Prep swimming moves forward following the ban of controversial high-tech suits.

The 2008-09 boys' and girls' high school swimming seasons reflected what was happening at every level of competition during the past 16 months: Records fell with alarming frequency. Twenty world marks were established at the 2008 Olympics, and 43 during the 2009 World Championships in Rome. Meanwhile, SwimmingWorldMagazine.com reported that at least 70 NCAA records were broken.

High school swimmers set 10 national marks in 2008-09, "which is a lot," according to Becky Oakes, the assistant director of the National Federation of State High School Associations who oversees swimming and diving. While typically only two or three national records fall every year, Minot (N.D.) High School's Dagny Knutson set three on her own at the 2008 North Dakota girls' state swimming and diving championships. At that meet, she wore a Speedo LZR Racer, one of a popular and controversial new breed of sleek (and pricey) full-body, low-drag and water-repellant swimsuits coated in neoprene or polyurethane for added buoyancy. Knutson took approximately two-and-a-half seconds off both the 200-yard and 500-yard freestyle marks - in the process, unseating five-time Olympic medalist Janet Evans, who had held the national public school record in the 500 free since 1988.

Following the lead of FINA, swimming's international governing body, both the NFHS and the NCAA banned so-called "speed suits" last summer because of the unfair advantage they created. The NCAA also intends to provide pre-2009 records on heat sheets at the 2010 Championships as a point of reference, even though all new records set in 2009 will stand. USA Swimming outlawed the suits beginning Oct. 1, and FINA's rule changes take effect Jan. 1. Michael Phelps, who endorsed the LZR Racer and won eight gold medals in Beijing and five in Rome, recently told Bloomberg News, "Some records may not get broken ever again."

Suits for men must now not extend above the navel or below the knee; women's suits may not cover the neck or extend past the shoulders or below the knee. Also, material can only be textile fabric, defined by FINA as materials consisting of "natural and/or synthetic, individual or non-consolidated yarns used to constitute a fabric by weaving, knitting and/or braiding." Additionally, any material added to the surface of the textile fabric may not seal the original open mesh structure of that fabric.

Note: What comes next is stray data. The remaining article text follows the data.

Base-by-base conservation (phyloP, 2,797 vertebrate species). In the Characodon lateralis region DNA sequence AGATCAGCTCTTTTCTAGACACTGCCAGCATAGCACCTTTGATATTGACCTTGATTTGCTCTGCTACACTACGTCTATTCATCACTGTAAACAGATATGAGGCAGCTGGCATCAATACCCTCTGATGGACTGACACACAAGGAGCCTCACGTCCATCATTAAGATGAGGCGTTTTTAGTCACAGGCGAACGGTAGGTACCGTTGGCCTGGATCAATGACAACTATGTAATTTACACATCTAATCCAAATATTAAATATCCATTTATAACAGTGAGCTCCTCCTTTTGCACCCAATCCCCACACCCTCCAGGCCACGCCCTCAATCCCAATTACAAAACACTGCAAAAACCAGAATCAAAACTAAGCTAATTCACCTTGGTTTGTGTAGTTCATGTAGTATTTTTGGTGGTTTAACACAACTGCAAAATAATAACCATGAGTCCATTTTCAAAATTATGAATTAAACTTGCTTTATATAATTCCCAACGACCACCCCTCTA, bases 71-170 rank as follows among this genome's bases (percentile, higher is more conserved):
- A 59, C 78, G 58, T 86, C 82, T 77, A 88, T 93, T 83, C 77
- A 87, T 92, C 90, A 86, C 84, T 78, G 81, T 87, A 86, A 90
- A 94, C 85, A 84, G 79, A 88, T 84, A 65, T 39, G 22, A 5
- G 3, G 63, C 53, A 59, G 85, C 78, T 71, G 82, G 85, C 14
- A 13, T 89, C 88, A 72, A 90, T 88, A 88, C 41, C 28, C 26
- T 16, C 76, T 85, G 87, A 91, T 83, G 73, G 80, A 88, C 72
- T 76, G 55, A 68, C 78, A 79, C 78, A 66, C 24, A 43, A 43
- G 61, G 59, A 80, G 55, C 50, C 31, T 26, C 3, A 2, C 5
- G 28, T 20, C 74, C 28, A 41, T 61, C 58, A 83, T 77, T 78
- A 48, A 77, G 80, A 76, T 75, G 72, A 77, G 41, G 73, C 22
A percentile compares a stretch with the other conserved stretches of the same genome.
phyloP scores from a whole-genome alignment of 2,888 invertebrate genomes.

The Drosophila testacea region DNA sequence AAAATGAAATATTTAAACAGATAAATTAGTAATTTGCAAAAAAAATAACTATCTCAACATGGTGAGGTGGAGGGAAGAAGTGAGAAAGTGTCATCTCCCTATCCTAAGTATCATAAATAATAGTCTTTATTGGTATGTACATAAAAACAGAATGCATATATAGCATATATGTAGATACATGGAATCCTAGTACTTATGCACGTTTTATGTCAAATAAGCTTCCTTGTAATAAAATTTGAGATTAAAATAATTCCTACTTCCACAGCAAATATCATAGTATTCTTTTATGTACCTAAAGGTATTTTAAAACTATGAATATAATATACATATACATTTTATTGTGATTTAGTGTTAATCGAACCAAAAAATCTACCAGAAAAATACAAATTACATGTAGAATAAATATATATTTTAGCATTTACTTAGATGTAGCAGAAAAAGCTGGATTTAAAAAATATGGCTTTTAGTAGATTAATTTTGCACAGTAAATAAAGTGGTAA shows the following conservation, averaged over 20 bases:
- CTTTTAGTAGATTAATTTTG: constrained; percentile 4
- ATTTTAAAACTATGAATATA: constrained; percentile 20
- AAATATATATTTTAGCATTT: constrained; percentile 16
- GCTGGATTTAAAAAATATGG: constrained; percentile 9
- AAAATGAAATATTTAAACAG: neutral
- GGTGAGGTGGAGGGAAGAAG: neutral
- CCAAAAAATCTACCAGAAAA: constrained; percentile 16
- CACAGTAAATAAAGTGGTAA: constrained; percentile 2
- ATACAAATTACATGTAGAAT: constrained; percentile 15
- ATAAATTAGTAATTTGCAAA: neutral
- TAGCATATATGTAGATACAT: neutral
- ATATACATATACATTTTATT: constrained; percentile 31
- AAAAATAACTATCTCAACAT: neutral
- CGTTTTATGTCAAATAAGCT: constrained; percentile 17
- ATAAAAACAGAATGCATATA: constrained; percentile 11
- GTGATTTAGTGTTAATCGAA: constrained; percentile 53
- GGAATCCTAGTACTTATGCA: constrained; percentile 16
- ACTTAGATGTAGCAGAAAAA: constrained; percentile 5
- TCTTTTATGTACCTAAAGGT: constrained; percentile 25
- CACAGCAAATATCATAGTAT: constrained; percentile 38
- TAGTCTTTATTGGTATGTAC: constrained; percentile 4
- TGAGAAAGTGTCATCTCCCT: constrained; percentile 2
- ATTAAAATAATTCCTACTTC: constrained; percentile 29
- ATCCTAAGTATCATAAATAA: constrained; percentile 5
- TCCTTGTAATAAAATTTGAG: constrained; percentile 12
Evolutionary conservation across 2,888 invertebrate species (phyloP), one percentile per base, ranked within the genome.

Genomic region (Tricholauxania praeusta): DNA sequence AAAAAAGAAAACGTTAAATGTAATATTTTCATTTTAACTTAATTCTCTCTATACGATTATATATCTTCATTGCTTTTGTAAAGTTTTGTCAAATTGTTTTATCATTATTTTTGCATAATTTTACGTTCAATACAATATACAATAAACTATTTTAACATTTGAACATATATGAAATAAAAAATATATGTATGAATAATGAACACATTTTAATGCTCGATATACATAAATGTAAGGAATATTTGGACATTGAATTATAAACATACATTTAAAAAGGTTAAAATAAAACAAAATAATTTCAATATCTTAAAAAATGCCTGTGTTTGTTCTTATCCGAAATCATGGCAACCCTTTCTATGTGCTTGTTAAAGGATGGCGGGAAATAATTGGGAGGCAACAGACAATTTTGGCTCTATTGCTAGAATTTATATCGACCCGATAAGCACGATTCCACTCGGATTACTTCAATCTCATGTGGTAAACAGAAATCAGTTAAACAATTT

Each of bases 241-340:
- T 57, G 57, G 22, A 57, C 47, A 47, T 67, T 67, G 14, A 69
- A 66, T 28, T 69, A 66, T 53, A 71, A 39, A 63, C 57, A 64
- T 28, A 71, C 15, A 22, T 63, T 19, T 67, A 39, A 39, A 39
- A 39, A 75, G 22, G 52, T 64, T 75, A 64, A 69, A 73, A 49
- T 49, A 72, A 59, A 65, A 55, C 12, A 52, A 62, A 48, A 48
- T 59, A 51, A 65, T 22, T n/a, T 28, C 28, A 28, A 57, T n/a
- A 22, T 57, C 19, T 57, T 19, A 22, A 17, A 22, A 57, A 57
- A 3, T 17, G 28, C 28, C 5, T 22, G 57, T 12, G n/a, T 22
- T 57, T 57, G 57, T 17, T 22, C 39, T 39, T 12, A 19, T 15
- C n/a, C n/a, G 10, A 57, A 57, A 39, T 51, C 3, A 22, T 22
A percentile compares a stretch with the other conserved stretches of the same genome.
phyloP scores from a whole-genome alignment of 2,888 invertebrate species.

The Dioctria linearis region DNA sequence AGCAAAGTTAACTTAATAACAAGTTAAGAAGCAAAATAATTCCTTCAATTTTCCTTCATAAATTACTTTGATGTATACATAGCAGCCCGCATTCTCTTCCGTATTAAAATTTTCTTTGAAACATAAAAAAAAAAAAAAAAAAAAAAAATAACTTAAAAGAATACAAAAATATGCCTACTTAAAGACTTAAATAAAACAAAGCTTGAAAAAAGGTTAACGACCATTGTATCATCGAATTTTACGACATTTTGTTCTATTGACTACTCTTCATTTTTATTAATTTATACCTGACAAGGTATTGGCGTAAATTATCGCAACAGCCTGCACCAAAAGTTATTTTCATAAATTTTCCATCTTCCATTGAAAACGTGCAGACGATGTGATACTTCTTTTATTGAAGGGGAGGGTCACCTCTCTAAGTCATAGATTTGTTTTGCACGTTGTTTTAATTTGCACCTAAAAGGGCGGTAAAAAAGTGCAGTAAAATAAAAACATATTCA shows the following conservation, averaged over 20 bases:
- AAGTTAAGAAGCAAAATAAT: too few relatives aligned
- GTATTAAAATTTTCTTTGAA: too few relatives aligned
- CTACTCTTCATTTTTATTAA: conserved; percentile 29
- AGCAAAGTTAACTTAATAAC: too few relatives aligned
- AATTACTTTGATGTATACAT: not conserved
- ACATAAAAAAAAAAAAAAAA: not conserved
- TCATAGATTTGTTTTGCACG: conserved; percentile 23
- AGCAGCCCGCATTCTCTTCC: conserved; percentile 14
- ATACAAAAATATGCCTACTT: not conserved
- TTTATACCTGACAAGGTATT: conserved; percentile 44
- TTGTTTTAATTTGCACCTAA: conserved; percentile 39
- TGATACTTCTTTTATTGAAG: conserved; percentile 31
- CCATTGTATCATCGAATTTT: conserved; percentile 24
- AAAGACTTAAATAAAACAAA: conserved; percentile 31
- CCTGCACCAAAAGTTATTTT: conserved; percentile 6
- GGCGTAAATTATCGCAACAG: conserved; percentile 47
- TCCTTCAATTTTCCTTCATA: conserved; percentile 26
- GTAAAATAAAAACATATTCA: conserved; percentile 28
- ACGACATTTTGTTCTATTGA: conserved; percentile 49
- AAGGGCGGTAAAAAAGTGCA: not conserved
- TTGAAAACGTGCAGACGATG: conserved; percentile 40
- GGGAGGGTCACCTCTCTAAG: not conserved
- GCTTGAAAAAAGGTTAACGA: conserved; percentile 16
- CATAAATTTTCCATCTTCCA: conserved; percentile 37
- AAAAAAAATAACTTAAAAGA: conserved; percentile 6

Under new high school rules in place this fall, Knutson had not topped her personal best times as of this writing, but she did establish several new pool records in North Dakota and Wyoming. As Oakes says, "She's the caliber of swimmer who is going to set some records, regardless of what she's wearing."

While it's highly unusual for a high school rule change to undergo immediate implementation, the National Federation's swift action was met by widespread approval. "It's a victory for the sport in general," Arvel McElvoy, Olathe (Kan.) South High School swimming coach and president-elect of the National Interscholastic Swim Coaches Association of America, told The Kansas City Star. "It puts everybody on an even playing field, too. With the suits costing $300, $400, $500, some kids can afford them and some can't. The sport should be all about the athlete and not the equipment they are wearing."

The NFHS did not keep track of how many high school swimmers wore the high-tech suits. But Joel Stager, a professor at Indiana University's Counsilman Center for the Science of Swimming, notes that approximately one out of every two boys and girls participating in the Indiana 2009 state championships finals in February wore suits made with "neoprene-like" fabrics.

"Going into this, we underestimated the number of swimmers who would expend the funds to purchase those suits," Oakes says, adding that members of the federation's Swimming and Diving Rules Committee were concerned about student-athletes who felt at a disadvantage if they were not wearing them. "It was one of those things where technology got a little ahead of the sport, and it just didn't mesh real well. Uniforms are, for all intents and purposes, uniforms, and they don't really impact the outcome. But these suits crossed that line and had a tremendous impact on performance."

Time will tell if the number of new national swimming records takes a dive during the 2009-10 prep seasons. But early reports indicate that finish times continue to improve, even as swimmers return to more traditional attire. In Illinois, for example, Downers Grove North High School junior Haley Sims broke her own meet records in three individual events earlier this fall after setting all previous marks in 2008 wearing one of the now-banned suits. "I feel like I have enough strength and my technique is good enough to carry me through without too much of a difference," she told MySuburbanLife.com, adding that she has mixed feelings about the rule change. "I'm a little upset. I really liked those suits. They just feel so good when you're in the water."

Sims, like everyone else, is adjusting to the changes. Despite some initial challenges - teams scrambled late last summer to determine the legality of specific suits - Oakes says the transition has gone smoothly. "The rule change was received well and in a cooperative spirit," she says. "People want to do what's right for the sport. I can't think of any sport where any one issue has brought an entire sports community together like the suits did."

The plan is to keep speed suits out of high school swimming at least through the academic year and then re-evaluate the rule next spring - although a change isn't likely unless FINA modifies its stance. "The first big step was to get away from the high-tech suits," Oakes says. "The change in the style of the suit puts the onus back on the swimmer, and may the best swimmer win."